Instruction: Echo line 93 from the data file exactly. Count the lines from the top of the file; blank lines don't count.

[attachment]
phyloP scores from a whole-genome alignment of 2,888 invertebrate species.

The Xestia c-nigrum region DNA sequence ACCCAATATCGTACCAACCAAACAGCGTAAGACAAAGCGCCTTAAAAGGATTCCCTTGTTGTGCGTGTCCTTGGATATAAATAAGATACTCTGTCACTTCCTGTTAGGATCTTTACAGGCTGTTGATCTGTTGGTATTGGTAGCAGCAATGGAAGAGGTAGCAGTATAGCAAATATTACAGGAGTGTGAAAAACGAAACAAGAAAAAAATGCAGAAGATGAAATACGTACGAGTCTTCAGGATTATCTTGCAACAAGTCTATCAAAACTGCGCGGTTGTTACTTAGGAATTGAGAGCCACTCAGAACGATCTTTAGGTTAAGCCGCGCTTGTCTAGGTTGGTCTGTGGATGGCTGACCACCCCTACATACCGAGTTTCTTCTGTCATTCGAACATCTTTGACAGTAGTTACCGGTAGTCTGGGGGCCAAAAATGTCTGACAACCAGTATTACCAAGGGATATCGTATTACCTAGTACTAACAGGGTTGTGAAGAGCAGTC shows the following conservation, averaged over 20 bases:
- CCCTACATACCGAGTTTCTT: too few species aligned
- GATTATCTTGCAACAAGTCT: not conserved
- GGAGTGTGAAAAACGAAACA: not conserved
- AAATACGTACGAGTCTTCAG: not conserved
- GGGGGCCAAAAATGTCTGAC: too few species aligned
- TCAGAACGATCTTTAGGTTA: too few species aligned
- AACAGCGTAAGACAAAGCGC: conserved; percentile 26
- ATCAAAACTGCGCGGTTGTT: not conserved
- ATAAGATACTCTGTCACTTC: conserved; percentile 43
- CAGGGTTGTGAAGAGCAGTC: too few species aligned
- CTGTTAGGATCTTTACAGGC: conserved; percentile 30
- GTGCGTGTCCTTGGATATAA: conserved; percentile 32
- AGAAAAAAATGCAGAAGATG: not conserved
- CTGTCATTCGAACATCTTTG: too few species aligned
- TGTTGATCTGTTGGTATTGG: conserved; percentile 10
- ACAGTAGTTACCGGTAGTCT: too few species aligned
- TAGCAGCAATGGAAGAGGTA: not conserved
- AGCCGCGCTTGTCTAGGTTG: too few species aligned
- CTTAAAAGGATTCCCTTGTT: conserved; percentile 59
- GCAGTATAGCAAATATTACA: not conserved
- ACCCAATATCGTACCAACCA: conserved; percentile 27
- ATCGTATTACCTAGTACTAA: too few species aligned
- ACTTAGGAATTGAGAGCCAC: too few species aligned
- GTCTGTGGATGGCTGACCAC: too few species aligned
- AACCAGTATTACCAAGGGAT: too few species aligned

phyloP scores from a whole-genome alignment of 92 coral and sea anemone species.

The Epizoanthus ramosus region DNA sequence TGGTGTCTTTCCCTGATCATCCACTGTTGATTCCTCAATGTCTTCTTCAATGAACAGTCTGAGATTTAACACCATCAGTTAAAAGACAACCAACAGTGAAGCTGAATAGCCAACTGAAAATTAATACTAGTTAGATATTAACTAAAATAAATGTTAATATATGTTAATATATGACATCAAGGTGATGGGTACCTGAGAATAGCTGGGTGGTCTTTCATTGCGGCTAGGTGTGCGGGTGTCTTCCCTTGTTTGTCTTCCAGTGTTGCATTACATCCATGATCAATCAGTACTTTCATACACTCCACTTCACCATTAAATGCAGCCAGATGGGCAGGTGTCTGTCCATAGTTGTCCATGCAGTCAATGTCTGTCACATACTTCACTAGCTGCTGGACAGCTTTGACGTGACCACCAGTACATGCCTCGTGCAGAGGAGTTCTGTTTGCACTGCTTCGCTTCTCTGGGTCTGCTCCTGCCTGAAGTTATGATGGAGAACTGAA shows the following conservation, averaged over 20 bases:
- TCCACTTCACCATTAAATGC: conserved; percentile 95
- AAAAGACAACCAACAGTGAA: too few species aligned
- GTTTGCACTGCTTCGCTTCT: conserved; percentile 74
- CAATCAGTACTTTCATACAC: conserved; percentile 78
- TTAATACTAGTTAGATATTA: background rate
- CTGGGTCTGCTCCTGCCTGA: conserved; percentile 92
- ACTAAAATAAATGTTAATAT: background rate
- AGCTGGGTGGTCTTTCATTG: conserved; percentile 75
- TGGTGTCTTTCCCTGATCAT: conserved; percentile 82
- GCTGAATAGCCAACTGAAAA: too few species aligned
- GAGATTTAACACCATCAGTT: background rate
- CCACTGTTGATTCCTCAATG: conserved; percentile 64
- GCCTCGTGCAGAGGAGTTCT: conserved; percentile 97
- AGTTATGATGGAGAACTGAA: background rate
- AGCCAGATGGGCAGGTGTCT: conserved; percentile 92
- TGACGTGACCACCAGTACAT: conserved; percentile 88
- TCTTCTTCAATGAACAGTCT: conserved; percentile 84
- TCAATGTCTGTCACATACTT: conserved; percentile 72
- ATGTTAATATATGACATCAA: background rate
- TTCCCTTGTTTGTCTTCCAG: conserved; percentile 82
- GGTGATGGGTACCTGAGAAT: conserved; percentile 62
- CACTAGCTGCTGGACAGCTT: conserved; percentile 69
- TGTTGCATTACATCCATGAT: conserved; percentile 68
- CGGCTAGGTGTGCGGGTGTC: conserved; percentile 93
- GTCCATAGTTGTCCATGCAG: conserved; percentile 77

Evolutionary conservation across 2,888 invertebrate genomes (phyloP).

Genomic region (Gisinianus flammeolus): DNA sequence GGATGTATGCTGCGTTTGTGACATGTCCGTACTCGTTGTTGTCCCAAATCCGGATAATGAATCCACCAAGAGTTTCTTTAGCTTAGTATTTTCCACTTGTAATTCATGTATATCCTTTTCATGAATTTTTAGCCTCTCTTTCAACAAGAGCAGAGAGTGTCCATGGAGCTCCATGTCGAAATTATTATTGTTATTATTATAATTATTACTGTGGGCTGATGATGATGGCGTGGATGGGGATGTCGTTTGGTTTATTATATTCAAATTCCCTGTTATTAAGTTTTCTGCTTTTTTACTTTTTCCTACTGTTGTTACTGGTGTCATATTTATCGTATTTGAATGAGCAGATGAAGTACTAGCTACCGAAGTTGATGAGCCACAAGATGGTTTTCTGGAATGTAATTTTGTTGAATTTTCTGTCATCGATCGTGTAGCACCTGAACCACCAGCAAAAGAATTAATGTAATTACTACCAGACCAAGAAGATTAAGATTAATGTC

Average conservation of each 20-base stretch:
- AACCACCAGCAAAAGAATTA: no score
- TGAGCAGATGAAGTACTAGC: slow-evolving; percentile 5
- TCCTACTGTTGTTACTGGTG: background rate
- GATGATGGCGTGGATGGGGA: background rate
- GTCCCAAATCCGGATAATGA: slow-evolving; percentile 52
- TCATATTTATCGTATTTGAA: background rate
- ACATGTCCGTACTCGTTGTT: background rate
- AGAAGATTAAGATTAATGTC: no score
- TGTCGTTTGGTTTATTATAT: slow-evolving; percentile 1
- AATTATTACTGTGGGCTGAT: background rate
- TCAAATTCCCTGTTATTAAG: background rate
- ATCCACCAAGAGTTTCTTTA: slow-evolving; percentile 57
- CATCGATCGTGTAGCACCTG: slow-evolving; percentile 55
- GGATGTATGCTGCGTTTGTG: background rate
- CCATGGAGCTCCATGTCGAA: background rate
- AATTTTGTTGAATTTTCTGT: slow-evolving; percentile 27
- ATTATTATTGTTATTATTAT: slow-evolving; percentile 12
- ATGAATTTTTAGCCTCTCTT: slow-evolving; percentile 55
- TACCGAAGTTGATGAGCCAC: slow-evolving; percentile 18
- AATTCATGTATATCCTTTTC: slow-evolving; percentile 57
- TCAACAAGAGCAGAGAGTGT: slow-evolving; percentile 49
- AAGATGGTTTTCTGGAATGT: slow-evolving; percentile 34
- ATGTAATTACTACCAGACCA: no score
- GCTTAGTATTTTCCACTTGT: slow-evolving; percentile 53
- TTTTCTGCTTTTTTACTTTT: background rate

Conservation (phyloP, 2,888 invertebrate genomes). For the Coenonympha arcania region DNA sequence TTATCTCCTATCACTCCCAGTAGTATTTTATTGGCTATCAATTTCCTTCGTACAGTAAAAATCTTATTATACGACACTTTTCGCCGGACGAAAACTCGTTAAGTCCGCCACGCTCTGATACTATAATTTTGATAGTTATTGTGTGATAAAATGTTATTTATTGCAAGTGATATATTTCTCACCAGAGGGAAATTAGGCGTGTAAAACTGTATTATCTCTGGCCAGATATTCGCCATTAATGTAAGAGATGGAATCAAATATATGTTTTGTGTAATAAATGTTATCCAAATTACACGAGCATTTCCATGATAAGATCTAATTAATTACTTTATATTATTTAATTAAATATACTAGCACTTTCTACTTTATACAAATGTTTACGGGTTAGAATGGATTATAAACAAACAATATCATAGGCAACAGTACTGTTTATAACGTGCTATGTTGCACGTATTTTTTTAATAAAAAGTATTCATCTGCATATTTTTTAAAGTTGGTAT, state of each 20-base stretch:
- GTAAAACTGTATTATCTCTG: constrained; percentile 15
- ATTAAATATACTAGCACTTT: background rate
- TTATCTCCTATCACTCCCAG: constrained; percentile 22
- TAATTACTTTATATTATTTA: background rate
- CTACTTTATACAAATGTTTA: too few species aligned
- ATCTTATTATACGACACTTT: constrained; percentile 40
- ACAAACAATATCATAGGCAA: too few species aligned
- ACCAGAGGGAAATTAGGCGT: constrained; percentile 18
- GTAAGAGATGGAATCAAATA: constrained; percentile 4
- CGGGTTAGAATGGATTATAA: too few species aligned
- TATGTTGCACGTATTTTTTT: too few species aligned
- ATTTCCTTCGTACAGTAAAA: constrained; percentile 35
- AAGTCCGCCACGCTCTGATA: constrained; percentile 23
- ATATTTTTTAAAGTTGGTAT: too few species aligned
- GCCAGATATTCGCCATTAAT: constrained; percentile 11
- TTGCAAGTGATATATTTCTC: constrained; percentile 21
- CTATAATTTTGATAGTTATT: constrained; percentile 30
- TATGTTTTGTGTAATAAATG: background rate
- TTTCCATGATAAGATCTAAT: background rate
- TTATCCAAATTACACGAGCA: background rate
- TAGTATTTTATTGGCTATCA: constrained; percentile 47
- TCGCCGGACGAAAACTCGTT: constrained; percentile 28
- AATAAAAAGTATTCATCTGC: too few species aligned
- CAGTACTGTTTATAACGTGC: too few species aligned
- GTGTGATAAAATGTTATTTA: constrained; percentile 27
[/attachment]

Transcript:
- CGGGTTAGAATGGATTATAA: too few species aligned